Posts Tagged ‘Zazie dans Le Metro’


The Arrival

Ryan had used the many miles he’d accumulated traveling for work to buy us two round trip tickets to Paris. We were flying business class and only had to pay the taxes on our tickets. Oo la la.

I’d spent a couple of disastrous months as an au pair in a charming city near Versailles at the age of 21. It’s a long story, but suffice to say the only joy of the experience came from weekend visits to Paris. I’d long wanted to return under different circumstances, with a partner, and with the benefit of adult means.

 

 

 

 

We were all set with logistics. Ryan had booked us in a hotel that had received rave reviews on Trip Advisor.

Why, don't you *look* ever so charming?

I set out to research all we should eat, drink, shop, and see. I collected literary passages tied to key places (The Beats and 9 Rue Gît-le-Cœur, Julia Child and Les Deux Magots, Hemingway and Shakespeare & Co, Zazie and Le Metro), traced maps, made flexible itineraries, booked reservations. It was practically all I could think about!

We arrived in Paris on Wednesday, December 7th in the evening. Ryan had booked a car to take us from Charles de Gaulle to the hotel. It took another two hours to get into the heart of the city but the moon was full and we could watch it through the moonroof. It was raining – a good sign because, as Audrey Hepburn tells Humphrey Bogart in the movie Sabrina:

“This is what you do on your very first day in Paris. You get yourself, not a drizzle, but some honest-to-goodness rain, and you find yourself someone really nice and drive her through the Bois de Boulogne in a taxi. The rain’s very important. That’s when Paris smells its sweetest. – It’s the damp chestnut trees.”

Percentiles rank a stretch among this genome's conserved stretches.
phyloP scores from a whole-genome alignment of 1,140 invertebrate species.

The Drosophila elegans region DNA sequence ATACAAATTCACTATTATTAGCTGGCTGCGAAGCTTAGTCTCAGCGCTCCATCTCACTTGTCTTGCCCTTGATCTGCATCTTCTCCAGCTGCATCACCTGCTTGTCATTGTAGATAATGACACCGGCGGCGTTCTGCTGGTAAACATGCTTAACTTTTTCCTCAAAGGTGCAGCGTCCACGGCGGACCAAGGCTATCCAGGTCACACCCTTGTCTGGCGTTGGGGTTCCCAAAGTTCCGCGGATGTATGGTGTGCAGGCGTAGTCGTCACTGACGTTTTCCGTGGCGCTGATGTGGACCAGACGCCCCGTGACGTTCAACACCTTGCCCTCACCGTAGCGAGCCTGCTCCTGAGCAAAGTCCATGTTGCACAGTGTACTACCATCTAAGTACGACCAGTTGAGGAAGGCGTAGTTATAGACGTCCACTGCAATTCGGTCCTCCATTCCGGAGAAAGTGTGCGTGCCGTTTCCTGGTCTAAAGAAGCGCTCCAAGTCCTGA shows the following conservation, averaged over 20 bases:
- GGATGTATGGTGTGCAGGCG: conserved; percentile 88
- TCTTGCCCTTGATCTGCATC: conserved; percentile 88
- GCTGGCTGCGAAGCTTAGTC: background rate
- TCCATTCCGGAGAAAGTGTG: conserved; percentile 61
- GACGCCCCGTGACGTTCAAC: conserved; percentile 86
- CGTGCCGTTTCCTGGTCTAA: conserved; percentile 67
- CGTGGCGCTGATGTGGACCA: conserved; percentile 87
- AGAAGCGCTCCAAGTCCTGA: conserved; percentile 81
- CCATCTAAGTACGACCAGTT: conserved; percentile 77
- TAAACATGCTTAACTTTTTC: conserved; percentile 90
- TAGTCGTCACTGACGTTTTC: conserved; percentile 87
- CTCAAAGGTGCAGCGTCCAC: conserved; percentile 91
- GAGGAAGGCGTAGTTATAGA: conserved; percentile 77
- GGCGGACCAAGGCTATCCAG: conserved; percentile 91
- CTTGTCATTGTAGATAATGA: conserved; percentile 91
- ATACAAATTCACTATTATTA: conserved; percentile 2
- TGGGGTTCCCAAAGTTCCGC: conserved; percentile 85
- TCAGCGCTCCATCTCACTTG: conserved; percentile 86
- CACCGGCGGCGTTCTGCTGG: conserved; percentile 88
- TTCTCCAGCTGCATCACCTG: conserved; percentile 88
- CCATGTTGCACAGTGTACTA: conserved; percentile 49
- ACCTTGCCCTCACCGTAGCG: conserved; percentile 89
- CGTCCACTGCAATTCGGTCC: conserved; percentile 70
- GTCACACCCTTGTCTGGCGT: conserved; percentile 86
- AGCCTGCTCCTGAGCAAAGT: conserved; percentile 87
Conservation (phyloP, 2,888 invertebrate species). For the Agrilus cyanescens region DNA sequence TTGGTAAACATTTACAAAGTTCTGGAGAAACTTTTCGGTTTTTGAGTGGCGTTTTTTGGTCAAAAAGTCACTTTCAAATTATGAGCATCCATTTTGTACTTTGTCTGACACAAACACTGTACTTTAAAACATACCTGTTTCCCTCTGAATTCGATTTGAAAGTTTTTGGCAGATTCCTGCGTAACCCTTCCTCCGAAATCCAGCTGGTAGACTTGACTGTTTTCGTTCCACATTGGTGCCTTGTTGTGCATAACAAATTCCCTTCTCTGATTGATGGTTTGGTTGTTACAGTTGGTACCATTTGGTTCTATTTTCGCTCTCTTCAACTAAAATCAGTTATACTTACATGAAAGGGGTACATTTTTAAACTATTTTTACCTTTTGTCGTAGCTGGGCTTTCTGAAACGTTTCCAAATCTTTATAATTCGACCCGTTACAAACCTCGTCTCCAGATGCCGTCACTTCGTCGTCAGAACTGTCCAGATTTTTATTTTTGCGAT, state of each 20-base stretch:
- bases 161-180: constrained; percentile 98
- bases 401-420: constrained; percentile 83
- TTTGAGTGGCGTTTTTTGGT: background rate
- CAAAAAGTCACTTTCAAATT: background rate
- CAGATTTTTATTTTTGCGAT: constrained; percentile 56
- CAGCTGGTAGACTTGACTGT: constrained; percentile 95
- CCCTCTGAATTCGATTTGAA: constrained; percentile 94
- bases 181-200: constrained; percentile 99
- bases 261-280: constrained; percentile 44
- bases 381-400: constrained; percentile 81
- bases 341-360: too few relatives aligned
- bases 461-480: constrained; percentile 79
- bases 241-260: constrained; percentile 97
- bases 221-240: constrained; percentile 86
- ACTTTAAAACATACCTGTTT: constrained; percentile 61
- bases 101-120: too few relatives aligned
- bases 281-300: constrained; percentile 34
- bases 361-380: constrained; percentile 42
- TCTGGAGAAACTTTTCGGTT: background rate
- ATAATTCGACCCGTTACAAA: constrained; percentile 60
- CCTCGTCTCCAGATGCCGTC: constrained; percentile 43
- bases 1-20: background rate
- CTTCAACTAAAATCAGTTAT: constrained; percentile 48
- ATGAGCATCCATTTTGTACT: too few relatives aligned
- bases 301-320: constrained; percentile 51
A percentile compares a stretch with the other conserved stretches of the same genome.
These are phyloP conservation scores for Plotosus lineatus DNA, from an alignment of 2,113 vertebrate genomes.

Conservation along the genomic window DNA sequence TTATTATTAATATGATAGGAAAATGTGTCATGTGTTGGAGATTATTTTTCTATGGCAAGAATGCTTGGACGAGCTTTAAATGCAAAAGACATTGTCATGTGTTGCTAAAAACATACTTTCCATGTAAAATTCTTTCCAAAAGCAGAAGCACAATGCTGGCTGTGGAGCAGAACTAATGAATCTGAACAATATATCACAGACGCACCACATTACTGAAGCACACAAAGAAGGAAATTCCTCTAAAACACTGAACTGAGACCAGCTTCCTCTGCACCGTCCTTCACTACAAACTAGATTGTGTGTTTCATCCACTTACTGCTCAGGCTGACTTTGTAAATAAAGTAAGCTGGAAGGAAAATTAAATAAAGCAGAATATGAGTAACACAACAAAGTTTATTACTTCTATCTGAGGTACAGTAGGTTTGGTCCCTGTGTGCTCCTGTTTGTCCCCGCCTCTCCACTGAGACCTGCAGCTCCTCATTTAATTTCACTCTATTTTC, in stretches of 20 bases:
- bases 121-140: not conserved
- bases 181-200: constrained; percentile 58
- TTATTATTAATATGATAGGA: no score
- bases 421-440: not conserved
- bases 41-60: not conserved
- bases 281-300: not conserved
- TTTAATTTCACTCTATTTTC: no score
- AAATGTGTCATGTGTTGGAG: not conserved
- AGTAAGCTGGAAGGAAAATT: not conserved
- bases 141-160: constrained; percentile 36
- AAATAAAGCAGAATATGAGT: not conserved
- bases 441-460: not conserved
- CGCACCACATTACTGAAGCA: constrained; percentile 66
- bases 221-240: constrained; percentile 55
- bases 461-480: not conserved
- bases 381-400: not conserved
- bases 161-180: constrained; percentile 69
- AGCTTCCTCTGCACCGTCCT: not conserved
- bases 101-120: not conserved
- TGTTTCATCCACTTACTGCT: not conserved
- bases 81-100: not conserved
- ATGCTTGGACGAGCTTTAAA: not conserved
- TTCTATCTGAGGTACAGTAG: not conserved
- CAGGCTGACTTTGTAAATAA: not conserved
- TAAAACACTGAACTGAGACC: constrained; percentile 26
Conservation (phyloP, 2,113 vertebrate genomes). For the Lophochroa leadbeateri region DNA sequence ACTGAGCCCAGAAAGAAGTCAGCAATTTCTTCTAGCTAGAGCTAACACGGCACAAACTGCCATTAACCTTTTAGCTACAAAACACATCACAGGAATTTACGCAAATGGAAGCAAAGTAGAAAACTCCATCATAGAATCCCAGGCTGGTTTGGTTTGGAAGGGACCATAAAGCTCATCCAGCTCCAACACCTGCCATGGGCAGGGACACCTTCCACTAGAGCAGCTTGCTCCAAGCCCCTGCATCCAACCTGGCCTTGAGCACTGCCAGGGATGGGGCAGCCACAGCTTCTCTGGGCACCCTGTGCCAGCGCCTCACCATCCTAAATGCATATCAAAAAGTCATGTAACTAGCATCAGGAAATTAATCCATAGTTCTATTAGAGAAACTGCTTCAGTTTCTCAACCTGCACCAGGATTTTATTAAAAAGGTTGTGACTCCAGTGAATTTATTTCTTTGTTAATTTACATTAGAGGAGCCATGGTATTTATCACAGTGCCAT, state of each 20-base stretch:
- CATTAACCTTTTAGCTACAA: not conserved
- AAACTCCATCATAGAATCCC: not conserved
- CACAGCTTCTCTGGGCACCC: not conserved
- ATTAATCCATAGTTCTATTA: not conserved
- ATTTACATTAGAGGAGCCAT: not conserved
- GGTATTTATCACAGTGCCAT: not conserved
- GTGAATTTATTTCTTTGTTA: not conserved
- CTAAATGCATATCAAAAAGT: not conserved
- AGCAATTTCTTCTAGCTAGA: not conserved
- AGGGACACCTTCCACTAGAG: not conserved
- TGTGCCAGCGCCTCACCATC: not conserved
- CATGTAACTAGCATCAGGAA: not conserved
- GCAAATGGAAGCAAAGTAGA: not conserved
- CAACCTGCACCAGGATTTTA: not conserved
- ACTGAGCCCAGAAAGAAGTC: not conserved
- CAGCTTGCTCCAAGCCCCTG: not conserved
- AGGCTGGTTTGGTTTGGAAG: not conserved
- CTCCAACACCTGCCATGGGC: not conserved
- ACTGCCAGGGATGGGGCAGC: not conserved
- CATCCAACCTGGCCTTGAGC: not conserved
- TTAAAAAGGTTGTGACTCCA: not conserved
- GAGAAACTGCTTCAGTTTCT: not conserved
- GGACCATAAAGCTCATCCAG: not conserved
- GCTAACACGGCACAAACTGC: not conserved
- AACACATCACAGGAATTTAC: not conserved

Arriving at our hotel, the courtyard, with its tiny Christmas lights was as picturesque as it looked in the photos on their website. The interior of the lobby was tiny, the elevator tinier, but this was Europe. Then I stepped inside our room and my heart sunk. The room was almost as small as the elevator. The bed, which was merely a double, had two hard small excuses for pillows. There were no night-stands. I took a deep breath and decided not to say anything because how often does one get to Paris? I’m lucky to have traveled internationally at all – let alone several times, and with my partner.

But the bathroom shower, while it looked clean, smelled like a high school boy’s locker room. There was some gross bodily fluid or other on the wall next to the toilet. The spare blanket in the closet was covered in hair. There was nowhere to plug in Ryan’s CPAP. It reminded me of places I stayed when I took a tour of Europe at age 14. It reminded Ryan of places he’d stayed while traveling through Europe at 23.

Were we too tired to see the charm? Were we too grown-up to stay in such a place? Were we being too snooty by thinking that maybe we were too adult to stay in such a place? How much would we end up spending by moving to another hotel? Could we rally and move then and there – or should we spend the night and think on it?

That our jet-lagged minds could even form questions at what was now after 9:00pm Paris-time and over 15 hours of travel was of surprise. While I sat there having a muddled debate in my head about privilege, our current finances and our known expenses for the coming year, my husband quietly pulled out his iPhone and booked us for a week at the Westin Vendome. Ryan for the win.

Down the stairs we went. We fully intended to pay for the first evening and just eat the cost. But this was Paris, and apparently checking out of a hotel isn’t always so easy.

You can’t check out. You’ve booked a week. And if you don’t like the room, that’s not our fault. You picked it.”

“You misrepresented it online. We’d like to pay for tonight and cancel the rest of our stay.”

The receptionist picked up the phone, called the manager, and handed the receiver to Ryan who was told that we could not cancel our reservation because it’s just not done and that – -

“It’s your fault. That’s not a good room.”